GIB green purpose under threat as Government announces intention to repeal statutory provisions confirmed: GIB to become competitor rather than multiplier of private investment in UK economy.
The government announced today that it intends to repeal legislation that ensures the Green Investment Bank is green.
The announcement was made as part of the Government’s plans to privatise the Green Investment Bank. E3G, the think tank that originally developed the idea of the UK Green Investment Bank (GIB), today warned that repealing the legislation threatened to destroy the green credentials of the world’s first green public bank. It also warned that privatising the bank would destroy its ability to crowd-in private investment into the UK low carbon economy.
E3G called on the Government to provide guarantees that the GIB will:
- Retain its statutory purpose to overcome market failures affecting financing of the UK's smart, green infrastructure of the future;
- Operate to open major new investment options for investors in the UK's low carbon economy while making a material contribution to decarbonisation;
- Maximise the deployment of equity and debt capital from EU sources such as the European Fund for Strategic Investment;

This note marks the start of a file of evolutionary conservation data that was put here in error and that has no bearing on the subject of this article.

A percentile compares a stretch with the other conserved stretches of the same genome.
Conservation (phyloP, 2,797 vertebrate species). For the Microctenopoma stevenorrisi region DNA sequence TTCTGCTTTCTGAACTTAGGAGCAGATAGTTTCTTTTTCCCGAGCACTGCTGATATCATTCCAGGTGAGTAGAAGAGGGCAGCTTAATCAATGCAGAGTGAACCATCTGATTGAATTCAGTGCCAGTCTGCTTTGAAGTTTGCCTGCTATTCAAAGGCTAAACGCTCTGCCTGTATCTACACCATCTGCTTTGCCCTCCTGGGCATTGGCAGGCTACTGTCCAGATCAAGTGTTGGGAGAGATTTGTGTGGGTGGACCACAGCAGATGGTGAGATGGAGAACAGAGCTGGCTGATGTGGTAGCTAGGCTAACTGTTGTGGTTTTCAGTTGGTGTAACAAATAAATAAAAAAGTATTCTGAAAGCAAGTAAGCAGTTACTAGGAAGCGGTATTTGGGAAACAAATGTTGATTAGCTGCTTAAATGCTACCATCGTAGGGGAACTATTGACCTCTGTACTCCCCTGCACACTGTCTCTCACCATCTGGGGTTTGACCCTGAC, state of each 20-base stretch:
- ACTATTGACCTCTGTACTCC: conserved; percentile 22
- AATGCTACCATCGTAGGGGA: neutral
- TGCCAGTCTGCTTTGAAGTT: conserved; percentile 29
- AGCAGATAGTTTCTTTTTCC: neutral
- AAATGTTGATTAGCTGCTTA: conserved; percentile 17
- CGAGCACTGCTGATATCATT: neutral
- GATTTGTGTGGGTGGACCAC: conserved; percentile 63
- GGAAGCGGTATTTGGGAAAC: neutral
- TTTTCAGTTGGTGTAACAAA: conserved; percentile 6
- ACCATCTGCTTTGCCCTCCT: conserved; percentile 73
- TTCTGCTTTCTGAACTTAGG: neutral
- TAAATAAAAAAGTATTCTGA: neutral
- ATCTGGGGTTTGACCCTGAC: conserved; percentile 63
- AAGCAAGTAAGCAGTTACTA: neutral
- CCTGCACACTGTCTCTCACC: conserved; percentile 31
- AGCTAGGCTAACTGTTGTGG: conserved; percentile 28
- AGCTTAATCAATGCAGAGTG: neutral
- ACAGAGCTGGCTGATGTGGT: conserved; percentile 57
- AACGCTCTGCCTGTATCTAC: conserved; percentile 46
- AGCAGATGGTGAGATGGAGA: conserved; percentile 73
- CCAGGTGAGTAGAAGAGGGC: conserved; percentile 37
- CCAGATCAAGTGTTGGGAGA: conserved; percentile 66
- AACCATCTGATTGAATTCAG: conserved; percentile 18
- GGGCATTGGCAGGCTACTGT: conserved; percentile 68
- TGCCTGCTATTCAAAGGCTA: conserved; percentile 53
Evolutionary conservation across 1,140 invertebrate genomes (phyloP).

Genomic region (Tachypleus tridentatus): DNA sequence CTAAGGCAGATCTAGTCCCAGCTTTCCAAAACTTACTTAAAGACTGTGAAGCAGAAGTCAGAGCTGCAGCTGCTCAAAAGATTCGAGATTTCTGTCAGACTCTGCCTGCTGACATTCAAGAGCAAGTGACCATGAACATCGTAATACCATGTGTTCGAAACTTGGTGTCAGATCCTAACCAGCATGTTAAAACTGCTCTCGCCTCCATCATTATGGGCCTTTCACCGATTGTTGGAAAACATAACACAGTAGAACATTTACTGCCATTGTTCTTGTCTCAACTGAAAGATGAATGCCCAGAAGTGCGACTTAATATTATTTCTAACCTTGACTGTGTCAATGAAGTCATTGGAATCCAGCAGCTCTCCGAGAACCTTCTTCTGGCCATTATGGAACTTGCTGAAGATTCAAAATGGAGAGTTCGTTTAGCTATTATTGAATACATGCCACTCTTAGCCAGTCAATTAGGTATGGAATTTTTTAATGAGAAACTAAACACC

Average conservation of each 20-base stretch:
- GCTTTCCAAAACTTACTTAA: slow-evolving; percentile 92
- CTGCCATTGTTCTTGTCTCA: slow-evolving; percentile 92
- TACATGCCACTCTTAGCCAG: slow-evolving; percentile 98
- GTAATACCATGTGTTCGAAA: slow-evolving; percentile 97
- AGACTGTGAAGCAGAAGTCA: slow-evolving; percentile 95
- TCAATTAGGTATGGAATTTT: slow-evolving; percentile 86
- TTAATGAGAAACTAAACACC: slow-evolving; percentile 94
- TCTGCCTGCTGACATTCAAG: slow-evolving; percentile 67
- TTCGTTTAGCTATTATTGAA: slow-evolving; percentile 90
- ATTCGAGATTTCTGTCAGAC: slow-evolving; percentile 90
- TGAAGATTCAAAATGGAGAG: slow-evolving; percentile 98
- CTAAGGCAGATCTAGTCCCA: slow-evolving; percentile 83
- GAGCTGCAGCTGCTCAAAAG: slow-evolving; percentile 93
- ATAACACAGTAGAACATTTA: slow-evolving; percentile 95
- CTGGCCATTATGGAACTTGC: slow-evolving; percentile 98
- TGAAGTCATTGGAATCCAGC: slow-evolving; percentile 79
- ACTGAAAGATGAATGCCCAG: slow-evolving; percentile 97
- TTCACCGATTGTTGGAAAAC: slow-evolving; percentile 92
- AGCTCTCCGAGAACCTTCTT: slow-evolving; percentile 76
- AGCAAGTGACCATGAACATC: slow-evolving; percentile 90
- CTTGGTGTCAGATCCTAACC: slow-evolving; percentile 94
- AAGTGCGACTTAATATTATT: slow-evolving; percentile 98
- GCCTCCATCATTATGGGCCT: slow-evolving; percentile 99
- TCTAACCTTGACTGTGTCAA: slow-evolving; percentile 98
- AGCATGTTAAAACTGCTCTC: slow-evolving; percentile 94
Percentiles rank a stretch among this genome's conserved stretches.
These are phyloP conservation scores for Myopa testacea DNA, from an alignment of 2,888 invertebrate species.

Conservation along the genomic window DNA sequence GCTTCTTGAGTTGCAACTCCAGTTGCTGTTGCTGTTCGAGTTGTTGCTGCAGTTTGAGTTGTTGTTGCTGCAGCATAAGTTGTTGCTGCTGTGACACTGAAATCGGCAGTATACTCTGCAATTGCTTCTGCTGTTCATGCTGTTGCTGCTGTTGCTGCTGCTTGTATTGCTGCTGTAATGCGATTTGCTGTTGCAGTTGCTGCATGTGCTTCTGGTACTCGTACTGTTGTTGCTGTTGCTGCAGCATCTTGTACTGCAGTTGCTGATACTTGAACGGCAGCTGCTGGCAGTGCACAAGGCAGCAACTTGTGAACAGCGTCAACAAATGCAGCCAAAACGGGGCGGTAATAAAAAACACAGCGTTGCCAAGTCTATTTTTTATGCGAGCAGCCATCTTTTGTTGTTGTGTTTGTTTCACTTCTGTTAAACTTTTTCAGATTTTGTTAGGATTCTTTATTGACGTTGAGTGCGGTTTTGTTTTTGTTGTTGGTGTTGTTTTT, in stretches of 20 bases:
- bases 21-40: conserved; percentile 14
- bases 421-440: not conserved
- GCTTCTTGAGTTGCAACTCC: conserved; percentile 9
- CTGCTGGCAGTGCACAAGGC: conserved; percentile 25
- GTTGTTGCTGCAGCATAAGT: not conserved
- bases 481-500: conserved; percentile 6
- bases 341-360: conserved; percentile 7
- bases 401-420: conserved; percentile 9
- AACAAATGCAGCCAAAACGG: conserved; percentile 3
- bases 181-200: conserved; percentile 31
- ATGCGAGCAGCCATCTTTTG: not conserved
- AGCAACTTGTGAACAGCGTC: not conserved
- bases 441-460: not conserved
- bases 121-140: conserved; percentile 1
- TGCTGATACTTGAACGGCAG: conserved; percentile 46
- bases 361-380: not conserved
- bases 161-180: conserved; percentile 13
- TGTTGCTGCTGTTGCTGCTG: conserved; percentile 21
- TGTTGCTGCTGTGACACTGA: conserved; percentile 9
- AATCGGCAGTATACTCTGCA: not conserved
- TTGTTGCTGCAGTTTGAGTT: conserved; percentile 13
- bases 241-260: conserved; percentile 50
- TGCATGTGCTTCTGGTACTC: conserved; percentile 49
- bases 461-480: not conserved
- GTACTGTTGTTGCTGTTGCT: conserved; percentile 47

- Support the UK’ cities, regions and nations in creating robust low carbon economies
Creating the GIB was among the most successful environmental and economic initiatives of the previous government. Widely copied around the world it has invested £2 billion of public money in 50 projects leveraging an additional £6 billion in private capital and generating a return on investment of 9%.
Nick Mabey, Chief Executive of E3G said:
Removing legal protection over the GIB’s green purposes is another blow to its green credentials. There would be no guarantee it will remain green however they dress it up. It sets the GIB on to a path of being just another bog-standard asset manager, destroying its ability to leverage in private investment. It is an economic own-goal.
Sepi Golzari-Munro, +44 (0) 7867 314 004, [email protected]
Nick Mabey, +44 (0) 7949 768 771, [email protected]